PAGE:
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Migration Crisis: Priti Patel set to send UK-bound migrant boats back to France

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UK Home Secretary Priti Patel has defied French officials, requesting the Border Force to look into turning away migrant boats that are bound for Britain

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Priti Patel held crisis talks with her French counterpart Gerald Darmanin on Thursday with sources stating that Patel warned him “the British public expect to see results”. 

Earlier this year, the UK and France announced an agreement to more than double the number of police patrolling French beaches as part of a £54 million deal.

The discussion took place during a G7 interior ministers’ meeting at Lancaster House.

Those crisis talks came just days after Ms Patel is said to have told MPs she is prepared to withhold millions of pounds unless an improvement is made

It’s understood that UK Border Force personnel have been training for several months to understand how to approach the issue of sending some boats back to French waters using pushback tactics – and the force is in the final stages of this training.

The British Home Office has taken legal advice which has led them to believe that in some limited circumstances it would be safe and legal to do turnaround watercraft within existing international law.

It’s understood it would be up to individual boat captains to decide whether it would be safe to do so – and the boat would not capsize.

The French interior minister has rejected the idea

Following the meeting, a government source said: “The Home Secretary was clear with the French interior minister that the British public expect to see results.”

According to the Home Office, 785 migrants arrived in the UK on Monday after making the journey from France in small boats, with several young children and a baby among them.

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Will slashing immigration curb the housing crisis?

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The Australian Coalition has revealed its strategy to tackle the housing crisis by reducing migration numbers.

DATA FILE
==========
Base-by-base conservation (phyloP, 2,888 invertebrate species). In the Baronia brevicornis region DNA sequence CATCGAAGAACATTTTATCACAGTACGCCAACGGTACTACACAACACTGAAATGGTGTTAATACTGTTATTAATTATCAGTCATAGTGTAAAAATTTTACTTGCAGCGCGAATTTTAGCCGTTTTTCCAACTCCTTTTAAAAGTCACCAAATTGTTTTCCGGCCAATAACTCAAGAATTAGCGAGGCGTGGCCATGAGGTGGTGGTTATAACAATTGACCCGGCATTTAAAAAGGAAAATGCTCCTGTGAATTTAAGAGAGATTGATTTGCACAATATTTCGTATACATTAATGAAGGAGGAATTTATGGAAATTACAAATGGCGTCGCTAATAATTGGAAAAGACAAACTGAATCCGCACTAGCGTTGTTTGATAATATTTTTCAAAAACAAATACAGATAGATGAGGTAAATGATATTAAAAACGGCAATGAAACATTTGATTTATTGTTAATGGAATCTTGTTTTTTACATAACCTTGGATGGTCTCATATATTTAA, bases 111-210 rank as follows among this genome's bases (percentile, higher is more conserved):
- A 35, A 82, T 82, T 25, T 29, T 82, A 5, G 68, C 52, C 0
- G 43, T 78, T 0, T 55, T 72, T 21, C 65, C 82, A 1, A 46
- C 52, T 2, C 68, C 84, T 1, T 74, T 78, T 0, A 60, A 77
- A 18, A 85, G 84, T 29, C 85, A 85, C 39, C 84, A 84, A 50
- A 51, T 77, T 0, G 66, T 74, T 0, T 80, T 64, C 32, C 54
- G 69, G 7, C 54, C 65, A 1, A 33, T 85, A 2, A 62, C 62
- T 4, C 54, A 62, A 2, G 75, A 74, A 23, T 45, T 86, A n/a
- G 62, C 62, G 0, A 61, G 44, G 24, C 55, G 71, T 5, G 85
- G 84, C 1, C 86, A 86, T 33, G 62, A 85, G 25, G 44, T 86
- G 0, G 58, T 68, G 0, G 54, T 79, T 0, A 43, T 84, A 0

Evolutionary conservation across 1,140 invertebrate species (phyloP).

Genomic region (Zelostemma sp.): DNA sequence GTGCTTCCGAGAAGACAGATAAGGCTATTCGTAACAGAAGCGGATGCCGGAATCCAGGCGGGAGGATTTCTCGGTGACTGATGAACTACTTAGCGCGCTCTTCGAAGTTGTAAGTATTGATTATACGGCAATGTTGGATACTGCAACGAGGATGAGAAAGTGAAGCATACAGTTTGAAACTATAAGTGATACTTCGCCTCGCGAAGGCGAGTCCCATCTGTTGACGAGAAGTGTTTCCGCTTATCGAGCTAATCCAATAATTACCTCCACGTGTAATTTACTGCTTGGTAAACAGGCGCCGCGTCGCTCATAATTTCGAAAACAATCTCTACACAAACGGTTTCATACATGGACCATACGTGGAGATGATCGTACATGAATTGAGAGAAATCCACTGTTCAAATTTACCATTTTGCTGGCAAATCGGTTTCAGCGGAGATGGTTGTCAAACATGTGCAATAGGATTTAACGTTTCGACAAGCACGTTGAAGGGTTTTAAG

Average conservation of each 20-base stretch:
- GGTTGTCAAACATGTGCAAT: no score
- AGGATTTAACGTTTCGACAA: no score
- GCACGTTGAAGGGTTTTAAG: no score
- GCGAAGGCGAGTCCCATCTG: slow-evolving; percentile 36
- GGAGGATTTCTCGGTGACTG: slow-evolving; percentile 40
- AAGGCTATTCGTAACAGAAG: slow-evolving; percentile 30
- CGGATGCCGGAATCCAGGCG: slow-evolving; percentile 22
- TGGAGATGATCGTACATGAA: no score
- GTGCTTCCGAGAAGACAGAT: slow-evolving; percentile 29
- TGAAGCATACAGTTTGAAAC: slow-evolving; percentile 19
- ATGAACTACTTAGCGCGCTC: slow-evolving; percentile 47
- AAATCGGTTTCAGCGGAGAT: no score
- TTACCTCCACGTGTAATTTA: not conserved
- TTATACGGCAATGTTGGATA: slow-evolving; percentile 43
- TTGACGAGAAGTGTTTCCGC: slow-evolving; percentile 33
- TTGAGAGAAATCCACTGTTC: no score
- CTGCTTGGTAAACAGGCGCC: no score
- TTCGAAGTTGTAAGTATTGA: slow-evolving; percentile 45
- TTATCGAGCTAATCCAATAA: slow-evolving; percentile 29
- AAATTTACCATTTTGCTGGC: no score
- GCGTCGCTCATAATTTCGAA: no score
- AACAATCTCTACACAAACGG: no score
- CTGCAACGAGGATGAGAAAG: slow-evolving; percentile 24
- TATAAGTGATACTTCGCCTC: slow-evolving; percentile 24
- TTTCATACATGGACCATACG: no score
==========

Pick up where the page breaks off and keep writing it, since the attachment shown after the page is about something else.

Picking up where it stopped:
Opposition Leader Peter Dutton’s proposal to cut immigration by a quarter aims to tackle the housing crisis but has been met with skepticism for overlooking deeper structural issues.

Mark Wyld from MW Wealth joins to discuss. #trending #featured #wyld money

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Are silent vehicles putting pedestrians at risk?

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A recent study suggests that EVs and hybrids are more likely to be involved in pedestrian collisions compared to traditional internal combustion engine vehicles.

One possible explanation for this phenomenon is the quieter operation of electric vehicles at lower speeds, which can catch pedestrians off guard, particularly those who are visually impaired or distracted.

To counter this issue, all new EVs in Australia will be outfitted with AVAS – an audible alert to pedestrians to indicate a EV is headed in their direction.

Mike Costello from Cox Automotive joins to discuss. #featured

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China conducts ‘punishment’ war games near Taiwan

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China initiated military ‘punishment’ exercises in the waters surrounding Taiwan in response to the newly inaugurated President Lai Ching-te.

These drills come amid escalating tensions in the region, with Beijing asserting its sovereignty over Taiwan, denouncing the inauguration of President Lai Ching-te and labelling this one of several “separatist acts”, as reported by Reuters.

These military manoeuvres are seen as a show of force and a warning to Taiwan and its supporters against any moves perceived as challenging China’s territorial claims.

President Lai has repeatedly offered talks with China but has been rebuffed.

He says only Taiwan’s people can decide their future, and rejects Beijing’s sovereignty claims.

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